Ragged edge

Robert Tressell was guilty of the sin of despair.

The political novel is rarely an unqualified literary triumph. Novels of political life cannot deal convincingly with political ideas. Plantagenet Palliser rises from backbencher to prime minister over the course of Trollope's six volumes with only one act of parliament to his credit. Novels of political ideas - unless they are set in imaginary worlds, which makes them science fiction - sacrifice plot, character and dialogue in order to argue the case that is their ideological theme. So it is with The Ragged Trousered Philanthropists. Judged purely as a work of fiction, it lacks all distinction. And its arguments - although driven home with a repetitive intensity which was meant to make new converts - are so crudely simplistic that they are likely to appeal only to readers who share the author's beliefs before they open the book.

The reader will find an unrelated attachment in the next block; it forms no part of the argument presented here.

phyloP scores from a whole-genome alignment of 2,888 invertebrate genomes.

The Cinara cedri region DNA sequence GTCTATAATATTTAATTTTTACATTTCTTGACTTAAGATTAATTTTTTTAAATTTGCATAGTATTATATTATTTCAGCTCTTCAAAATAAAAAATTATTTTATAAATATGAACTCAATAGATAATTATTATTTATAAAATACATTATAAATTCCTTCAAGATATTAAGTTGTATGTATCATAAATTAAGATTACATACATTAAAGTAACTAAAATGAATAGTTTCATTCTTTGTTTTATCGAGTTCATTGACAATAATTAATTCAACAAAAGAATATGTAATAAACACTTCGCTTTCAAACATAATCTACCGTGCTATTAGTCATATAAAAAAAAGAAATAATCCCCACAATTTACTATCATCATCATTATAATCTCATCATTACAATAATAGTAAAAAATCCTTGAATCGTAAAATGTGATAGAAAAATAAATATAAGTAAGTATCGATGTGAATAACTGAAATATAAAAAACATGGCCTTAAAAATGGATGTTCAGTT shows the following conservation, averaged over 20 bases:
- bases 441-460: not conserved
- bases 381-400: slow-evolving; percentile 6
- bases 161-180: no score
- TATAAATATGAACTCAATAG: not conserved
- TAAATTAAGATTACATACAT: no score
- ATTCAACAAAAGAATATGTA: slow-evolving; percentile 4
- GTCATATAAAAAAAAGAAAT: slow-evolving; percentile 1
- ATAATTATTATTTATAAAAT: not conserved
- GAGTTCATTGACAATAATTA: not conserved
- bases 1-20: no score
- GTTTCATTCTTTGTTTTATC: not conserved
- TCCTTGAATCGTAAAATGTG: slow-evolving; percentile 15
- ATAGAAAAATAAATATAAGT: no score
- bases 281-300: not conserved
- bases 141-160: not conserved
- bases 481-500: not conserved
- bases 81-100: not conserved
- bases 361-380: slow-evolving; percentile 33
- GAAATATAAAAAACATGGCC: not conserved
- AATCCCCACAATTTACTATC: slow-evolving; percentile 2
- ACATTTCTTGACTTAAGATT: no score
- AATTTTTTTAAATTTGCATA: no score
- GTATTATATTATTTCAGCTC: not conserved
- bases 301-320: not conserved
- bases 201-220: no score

Yet, 100 years after Robert Tressell's death, his story of the downtrodden painters and decorators of Mugsborough retains an appeal that is more than antiquarian. As well as teaching us what one section of the nascent Labour Party believed, it reminds us that there was a time when radicals thought that policies had to be built on a comprehensive analysis of society's failures and the way in which they could be remedied. It is a practice that modern social democrats would do well to follow.

Tressell proclaimed his convictions on the title page. The ragged-trousered workmen are philanthropists because their true earnings exceed what they are paid. The difference between what their employment is worth and what they receive is "donated" to their employers. In one chapter, Frank Owen, the hero of the novel, elaborates on Marx's theory of surplus value with an explanation - illustrated with slices of stale bread (raw materials) and knives and forks (machinery) - of how control of the means of production and distribution enables capitalists (invariably called "lazy") to exploit working-class consumers by manipulating the market. Owen sets it all out to his sceptical workmates during the dinner break as they redecorate a "large three-storey building" that they call "the cave". It all reads like a badly digested lecture to the Hastings branch of the Social Democratic Federation of which Tressell was a member.